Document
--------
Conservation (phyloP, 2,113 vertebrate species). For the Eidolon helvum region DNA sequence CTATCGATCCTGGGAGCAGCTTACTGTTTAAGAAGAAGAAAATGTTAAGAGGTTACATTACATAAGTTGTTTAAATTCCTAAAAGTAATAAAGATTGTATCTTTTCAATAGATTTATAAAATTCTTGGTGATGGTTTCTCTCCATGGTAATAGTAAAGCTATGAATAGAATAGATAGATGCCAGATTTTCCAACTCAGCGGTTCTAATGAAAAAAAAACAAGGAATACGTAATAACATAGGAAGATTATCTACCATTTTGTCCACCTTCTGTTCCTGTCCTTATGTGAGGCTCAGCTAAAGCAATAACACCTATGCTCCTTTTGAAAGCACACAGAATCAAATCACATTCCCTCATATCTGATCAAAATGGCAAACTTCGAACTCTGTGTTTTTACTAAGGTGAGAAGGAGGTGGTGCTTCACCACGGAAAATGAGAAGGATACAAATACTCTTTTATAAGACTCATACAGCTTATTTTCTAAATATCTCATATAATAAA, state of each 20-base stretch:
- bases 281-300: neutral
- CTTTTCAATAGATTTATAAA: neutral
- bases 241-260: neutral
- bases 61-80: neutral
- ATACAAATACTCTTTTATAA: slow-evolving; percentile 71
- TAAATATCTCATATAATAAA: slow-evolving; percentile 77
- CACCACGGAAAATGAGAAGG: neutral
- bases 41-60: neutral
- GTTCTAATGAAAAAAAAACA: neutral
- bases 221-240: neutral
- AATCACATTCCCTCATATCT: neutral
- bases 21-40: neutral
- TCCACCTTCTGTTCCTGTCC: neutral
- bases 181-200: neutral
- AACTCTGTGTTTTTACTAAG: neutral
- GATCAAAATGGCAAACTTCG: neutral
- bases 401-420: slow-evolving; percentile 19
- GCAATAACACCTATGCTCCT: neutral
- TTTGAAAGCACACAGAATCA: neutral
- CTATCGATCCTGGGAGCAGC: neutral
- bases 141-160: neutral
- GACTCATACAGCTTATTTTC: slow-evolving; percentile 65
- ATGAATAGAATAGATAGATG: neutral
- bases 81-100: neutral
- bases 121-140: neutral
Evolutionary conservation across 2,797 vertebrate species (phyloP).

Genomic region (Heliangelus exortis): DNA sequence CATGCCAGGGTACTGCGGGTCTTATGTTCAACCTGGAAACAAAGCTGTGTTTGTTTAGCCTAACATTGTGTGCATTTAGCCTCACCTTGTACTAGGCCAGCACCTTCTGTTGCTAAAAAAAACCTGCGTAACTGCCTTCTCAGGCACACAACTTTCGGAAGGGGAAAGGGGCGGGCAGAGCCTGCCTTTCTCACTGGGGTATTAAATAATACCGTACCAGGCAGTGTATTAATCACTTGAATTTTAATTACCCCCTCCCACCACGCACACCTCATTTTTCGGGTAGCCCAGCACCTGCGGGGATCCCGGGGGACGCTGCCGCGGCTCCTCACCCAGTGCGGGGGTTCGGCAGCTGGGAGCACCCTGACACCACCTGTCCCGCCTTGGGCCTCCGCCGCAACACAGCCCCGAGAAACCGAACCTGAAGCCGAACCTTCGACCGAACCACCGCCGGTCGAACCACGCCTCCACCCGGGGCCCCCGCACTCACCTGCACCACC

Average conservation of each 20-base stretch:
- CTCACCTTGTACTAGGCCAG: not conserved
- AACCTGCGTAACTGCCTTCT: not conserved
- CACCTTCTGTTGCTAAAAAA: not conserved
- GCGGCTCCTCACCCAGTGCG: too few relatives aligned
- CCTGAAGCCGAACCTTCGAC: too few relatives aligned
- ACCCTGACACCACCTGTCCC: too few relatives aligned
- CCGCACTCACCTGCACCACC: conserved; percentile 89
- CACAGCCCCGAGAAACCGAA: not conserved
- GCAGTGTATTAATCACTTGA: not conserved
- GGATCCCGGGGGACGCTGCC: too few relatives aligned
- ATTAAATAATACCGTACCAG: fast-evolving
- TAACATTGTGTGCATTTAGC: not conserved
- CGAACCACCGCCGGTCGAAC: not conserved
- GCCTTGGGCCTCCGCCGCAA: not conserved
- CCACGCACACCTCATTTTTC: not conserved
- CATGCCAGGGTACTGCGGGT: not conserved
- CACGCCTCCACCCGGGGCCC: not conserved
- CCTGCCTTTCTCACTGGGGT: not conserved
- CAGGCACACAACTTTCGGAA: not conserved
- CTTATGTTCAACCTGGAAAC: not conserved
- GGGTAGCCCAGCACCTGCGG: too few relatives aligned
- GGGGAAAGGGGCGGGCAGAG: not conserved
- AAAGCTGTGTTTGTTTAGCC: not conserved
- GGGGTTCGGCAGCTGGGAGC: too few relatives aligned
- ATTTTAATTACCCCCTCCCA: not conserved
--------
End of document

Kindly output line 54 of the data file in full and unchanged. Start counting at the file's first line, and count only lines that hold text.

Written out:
- ATTTTAATTACCCCCTCCCA: not conserved